punkwalrus (punkwalrus) wrote,

On friends

Old Prune Bran Alumni badmagic has a post about How do normal people make friends? which has spurned some debate. I suggest you take a look. But then I asked, "How did I make friends?"

In clusters.

As a kid, I had a few friends which thinned out for a while. At first, I hung around a group of mostly girls, like Denise, Allison, shuttergal, Meredith, and Jennifer. Then when girls thought boys were icky, I hung around Mike, Jean, Andy, Kyle, and FJ. I had one "best friend," who was Neal, but he moved away in 6th grade.

In the early, early years, my poor mother couldn't understand why I wasn't the popular kid. She was the popular kid in her school. Not the "snobby Heathers" popular, but like everyone got along with her, she was in so many school photos, had lots of friends, and so on. She would invite all the kids from my class to various parties, I guess in hopes to make me popular, but that didn't work out as well as she hoped. Even in high school, she worried that most of my friends were girls, and I *know* there was some bedroom talk between my mom and dad whether I was gay. Theater? Hangs around girls? Doesn't play sports? Loves musicals? Yeah, I had all the signs. Sadly, though, I got the hots for girls and considered men "hairy and icky." Personally, I don't know how you girls stand them. But I digress. My mother had kind of resigned that she had a gay son, I think, who had no sex life I was willing to talk about.

In junior high, I hung out with two neighbors, John and Jennifer (brother and sister), but I must have been a disturbing kid because they dropped contact with me pretty much as a teenager, and to this day, attempts to stir up some mature friendship bonding has resulted in a cold shoulder at best. I hung out with some community theater folks, gaming nerds (like stevonwolf, Fred, and Nicole), but apart from a few moments of hanging out, not much friendship actually occured. Junior high was pretty depressing, and I think the lowest point in my entire life. At least Neal kept me sane, all the way from El Paso, via cassette tape letters back and forth.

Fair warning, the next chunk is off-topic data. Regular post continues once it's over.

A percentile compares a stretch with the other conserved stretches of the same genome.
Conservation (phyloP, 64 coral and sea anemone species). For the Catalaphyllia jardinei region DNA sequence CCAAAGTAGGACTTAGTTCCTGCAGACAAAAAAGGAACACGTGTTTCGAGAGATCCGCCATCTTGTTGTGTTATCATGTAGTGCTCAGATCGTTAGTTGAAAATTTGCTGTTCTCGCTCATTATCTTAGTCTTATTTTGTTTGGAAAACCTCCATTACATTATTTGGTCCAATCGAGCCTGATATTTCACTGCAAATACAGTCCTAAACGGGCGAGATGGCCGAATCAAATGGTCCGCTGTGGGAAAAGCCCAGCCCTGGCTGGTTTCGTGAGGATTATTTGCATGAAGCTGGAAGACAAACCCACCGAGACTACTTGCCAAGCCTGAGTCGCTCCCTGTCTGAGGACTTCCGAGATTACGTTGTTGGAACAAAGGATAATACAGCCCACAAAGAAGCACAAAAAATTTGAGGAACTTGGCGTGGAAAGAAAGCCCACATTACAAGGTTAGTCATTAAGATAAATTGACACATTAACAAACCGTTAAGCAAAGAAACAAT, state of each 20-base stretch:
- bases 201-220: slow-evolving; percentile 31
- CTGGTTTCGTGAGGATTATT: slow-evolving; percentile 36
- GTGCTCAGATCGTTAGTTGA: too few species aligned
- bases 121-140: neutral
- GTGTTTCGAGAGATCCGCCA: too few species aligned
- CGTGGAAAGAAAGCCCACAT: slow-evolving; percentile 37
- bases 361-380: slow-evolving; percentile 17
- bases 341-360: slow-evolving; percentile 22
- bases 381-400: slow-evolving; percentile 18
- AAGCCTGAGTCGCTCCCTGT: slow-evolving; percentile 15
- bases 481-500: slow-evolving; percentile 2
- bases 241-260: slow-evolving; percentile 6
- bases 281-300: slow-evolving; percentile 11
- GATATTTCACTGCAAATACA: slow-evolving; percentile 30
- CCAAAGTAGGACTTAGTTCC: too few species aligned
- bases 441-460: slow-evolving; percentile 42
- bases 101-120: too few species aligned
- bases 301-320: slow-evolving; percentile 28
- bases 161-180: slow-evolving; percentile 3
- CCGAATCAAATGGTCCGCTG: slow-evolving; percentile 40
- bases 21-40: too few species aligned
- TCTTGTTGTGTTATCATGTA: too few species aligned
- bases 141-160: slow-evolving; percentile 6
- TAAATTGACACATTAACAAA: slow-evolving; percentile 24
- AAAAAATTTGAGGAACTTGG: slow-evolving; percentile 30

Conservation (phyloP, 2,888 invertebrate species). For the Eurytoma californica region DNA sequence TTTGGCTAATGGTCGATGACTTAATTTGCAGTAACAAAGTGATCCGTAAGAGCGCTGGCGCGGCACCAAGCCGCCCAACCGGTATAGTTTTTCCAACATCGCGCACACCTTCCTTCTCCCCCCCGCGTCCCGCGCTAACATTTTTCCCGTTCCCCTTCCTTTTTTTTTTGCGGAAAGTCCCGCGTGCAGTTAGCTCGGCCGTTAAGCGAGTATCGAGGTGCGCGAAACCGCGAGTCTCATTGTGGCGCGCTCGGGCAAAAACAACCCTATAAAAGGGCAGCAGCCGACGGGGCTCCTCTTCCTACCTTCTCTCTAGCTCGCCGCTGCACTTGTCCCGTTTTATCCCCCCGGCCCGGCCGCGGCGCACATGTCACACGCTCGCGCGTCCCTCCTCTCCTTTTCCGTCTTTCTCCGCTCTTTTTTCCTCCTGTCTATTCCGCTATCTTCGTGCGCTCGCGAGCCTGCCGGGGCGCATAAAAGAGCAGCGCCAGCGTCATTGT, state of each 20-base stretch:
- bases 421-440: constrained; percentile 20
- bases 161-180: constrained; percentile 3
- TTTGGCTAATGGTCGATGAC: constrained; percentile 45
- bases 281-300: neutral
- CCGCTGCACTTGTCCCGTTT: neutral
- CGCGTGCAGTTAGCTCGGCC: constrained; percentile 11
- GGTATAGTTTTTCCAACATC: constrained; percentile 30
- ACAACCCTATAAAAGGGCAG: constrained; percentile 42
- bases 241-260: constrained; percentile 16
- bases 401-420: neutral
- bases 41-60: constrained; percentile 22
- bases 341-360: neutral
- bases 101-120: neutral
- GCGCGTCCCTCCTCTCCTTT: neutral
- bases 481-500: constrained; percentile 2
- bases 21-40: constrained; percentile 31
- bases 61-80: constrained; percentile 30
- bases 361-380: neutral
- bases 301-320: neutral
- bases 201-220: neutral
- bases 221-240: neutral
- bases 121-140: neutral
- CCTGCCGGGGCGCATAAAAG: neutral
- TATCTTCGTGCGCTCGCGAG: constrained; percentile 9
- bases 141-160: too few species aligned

In high school, I got some badly-needed therapy, and first struck up some friends in the goth/punk community, before abuptly leaving that for a "peer-managed" group of misfits (yes, the county assigned me friends based on the fact that loners scared them). But I was in theater, and some of those people were in the sci-fi club. In my sophomore year, I started to make *real* friends, the first since Neal, and I am friends with most of them to this day. While I had different sets of friends, the best were Kate, Jason, Mark, wombat1138, and eeedge, who were a core gaming group as well as people I could just hang out with.

But as badmagic postulated, how does one move to a new area and make friends? I did that when I graduated high school. I was alone, and needed a place to live. That's when FanTek became like a surrogate family. Bruce, Cheryl, Liska, sasqatch, Debbie, and a variety of Daves. Then I got married, but stayed in fandom, where I met friend after friend. I can't tell you how many I have now, but my LJ list is not just a collection of random people who likied my blog. More than half of them I have hung out with in the last 20 years, sometimes for long periods of time (as in years), and many of them are deep, good friends I'd gladly risk my life for. I now have several groups of friends. Online groups, old convention fogies, childhood friends, user group friends, and some assorted stubs.

But... say I get sick of America, and move to Sweden? While that is unlikely, that presents some challenges. Even though most people speak English as a second langauge there, there would still be a language and cultural barrier. But this is a skill my mother was famous for: making friends and social connections in foreign countries she has just arrived in. I must have it in my blood.

First, I'd seek the alternative community. There is an SCA in Sweden (I met some at an Iron Forge museum), I know there's a thriving sci-fi community in Stockholm, so assuming I am in a major city center, I'd target those communities first. Look for computer club notices and Linux user groups. The Internet would make this so easy. At first, I'd make friends with a lot of people I'd probably lose within a year. Not by choice, but that's the reality of it. Maybe I made some mistakes culturally, or maybe we just didn't click after the first few times hanging out. A few I might have to avoid once I realized they were crazy or personally broken in a bad way, but that would only be a few people. But out of a few dozen people I tried, I think one or two would "stick." Then I'd build from there.

If I moved to, say, Lincoln, Nebraska, I'd do the same thing. Or Pittsburgh. Or Salt Lake City, Miami, or Phoenix. Internationally? Tokyo, London, Paris, or Hong Kong I would find a way. Hell, maybe even Beruit. As long as I wasn't in some podunk rural town with no Internet, I would do well. Ad even if and up in Singlegoatistan near the Chinese border where the town only has one phone and two bicycles, eventually, I would do well. It might just take a while. I think I might have to shift around some hobbies... though.

"Wild camel tipping? Tonight? Sure... I'll get my pole."
Tags: childhood, cons, conventions, friends
  • Post a new comment


    Anonymous comments are disabled in this journal

    default userpic

    Your reply will be screened

    Your IP address will be recorded